Saturday, October 01, 2005

New York Stories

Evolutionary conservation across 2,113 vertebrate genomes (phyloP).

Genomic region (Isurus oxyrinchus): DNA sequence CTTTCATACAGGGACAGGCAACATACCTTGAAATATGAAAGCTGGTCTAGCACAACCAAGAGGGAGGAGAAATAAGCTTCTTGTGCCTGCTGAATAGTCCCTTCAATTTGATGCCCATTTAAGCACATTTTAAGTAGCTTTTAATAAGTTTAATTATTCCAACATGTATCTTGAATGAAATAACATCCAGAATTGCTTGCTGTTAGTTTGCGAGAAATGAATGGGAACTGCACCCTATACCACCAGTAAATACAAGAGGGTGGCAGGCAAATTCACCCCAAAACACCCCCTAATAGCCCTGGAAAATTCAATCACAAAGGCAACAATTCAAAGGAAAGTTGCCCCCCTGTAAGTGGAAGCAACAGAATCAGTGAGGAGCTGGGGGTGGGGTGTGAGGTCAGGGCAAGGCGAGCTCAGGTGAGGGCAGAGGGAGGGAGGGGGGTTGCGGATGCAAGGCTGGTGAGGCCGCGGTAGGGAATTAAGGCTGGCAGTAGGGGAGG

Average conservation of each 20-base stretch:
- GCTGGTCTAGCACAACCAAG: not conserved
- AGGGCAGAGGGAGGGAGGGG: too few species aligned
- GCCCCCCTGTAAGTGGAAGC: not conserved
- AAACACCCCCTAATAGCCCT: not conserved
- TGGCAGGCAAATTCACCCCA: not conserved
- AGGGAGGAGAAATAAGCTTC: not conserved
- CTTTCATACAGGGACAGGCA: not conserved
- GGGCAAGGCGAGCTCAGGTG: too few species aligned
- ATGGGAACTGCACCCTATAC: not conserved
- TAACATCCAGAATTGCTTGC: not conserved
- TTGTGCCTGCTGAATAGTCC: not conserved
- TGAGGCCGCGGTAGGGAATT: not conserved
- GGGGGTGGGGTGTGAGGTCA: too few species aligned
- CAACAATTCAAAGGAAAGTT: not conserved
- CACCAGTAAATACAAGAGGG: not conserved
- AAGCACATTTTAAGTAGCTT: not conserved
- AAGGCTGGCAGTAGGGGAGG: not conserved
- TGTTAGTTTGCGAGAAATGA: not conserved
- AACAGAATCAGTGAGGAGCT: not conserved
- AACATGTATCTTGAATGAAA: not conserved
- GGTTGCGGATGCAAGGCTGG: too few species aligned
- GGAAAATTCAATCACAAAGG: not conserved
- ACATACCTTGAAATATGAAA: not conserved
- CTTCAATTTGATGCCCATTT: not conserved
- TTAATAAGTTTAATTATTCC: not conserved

There’s a scene in “25th Hour,” the Spike Lee joint, where Montgomery, the hero who’s spending his last twenty-four hours as a free man tying up what ends he can in New York, is at his father’s Irish pub, in the bathroom. He looks in the mirror, sees the words “fuck you” penned there, stares. He has a conversation with himself, unleashes a tirade of fuck you’s about New York, fuck the Korean grocers who arrange their melons in pyramids, fuck the Upper East Side geezer woman who still thinks she can fool the world with her dozen face-lifts, fuck the Pakistani and Sikh cab drivers who are fucking up the town and warming up as future terrorists, fuck bin Laden (of course) and his cave-dwelling motherfuckers, fuck uptown brothers who sweat and play basketball on public courts and never pass the ball, fuck Wall Street brokers and their Gordon Gekko complex… and on he goes, fucking everything that crosses your New York sight, in Artemio Cruz fashion, almost better, but not quite as brilliant as you want it to be. It’s my favorite scene in the movie because it captures all those images of New York as we knew it in its grinning grimy gruesome grumpy granular grandiose self, and because it’s all the things I loved and hated every day, even after leaving it, when I would get the chance to walk its streets and smell its grime all over again. When the house is sold and there won’t be a place to call ours anymore I might get the chance to make it up there. I might even spring for a hotel room if necessary, or stay in Princeton and cross over for a daylong visit. But it won’t be the same. I won’t feel as if it’s home, as if I could linger anywhere I please because I knew I could take a train or a cab any time of night and be home within forty five minutes at the latest. Not just home, but walking that stretch of streets between the subway stop and the park, across the street from the co-op, cussing the icy air that grabs at your skin as you walk down 52nd, walking at that clip that gets your legs going only in New York. So what if I can visit? Half the pleasure of those walks in Manhattan were embedded in the thought of the return home, of the Number 7’s emergence from Hunters Point Avenue into the Queens air, with Manhattan at its back and your sense of good riddance just then (the city having taken it out of you yet again), of the stop at Courthouse Square where the station sways, at Queensboro Plaza where the cold air rushes in from Astoria, at 40th Street (I’ve never figured out why it’s called Lowery), where memories of those seven years on 42nd Street flooded in every time, and finally at 52nd Street, Billy Joel Street, the total emptiness of the place late at night, its busyiness any other time of day—the commuters, the street-side vendors, the shops, the traffic on Roosevelt Avenue, the late-middle-age tenants sitting on their stoops or stooping from their seats and watching us walk by, the dog-walkers shitting up the place and the battling invalids with their metal walkers and the future street-walkers flirting with the tank-topped toughies and the invisible night-stalkers following you with their gaze as you make your way home, home from Kerouac’s “whorey smell of a big city” to the familiar smell of a lifetime’s security, the smell you will never smell again. They have a smell in their apartments at the internment camps. But they’re mostly the smell of antiseptics, or of the place itself, or of their own individual things. In New York it was the mingling of the smells that made their smell, and that mingling is gone for good.